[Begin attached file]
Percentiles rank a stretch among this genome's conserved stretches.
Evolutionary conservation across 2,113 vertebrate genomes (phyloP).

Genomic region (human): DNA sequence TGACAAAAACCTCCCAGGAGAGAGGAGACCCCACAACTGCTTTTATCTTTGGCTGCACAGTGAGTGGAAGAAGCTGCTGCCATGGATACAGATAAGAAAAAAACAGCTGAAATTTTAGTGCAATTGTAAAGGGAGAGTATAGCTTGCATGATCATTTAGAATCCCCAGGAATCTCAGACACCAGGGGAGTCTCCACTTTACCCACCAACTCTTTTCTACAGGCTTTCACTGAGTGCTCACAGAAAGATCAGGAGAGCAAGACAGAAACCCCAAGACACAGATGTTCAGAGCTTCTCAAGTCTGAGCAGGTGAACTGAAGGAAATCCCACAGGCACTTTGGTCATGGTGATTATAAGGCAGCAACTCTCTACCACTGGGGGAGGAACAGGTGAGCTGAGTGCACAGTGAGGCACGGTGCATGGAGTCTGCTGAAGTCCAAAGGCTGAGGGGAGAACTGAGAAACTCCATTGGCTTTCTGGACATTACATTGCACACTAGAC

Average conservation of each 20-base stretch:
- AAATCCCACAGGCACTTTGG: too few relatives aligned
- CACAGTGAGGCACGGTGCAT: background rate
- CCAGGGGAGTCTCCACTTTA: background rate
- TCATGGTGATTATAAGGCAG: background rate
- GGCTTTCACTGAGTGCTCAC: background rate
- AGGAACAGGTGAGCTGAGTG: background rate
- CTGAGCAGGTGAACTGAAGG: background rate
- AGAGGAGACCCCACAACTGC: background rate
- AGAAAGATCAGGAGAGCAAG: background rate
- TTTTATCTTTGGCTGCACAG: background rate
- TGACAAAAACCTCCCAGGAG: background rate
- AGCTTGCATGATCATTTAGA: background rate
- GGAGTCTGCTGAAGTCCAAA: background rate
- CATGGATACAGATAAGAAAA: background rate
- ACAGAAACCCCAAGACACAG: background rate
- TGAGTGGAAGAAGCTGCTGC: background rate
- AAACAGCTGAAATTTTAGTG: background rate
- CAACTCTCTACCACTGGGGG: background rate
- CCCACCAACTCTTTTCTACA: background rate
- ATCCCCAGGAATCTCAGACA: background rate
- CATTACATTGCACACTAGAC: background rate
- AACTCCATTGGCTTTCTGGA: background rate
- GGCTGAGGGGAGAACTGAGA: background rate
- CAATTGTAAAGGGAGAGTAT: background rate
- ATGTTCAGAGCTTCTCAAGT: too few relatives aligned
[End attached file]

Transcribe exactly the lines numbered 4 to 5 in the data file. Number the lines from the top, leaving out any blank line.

Average conservation of each 20-base stretch:
- AAATCCCACAGGCACTTTGG: too few relatives aligned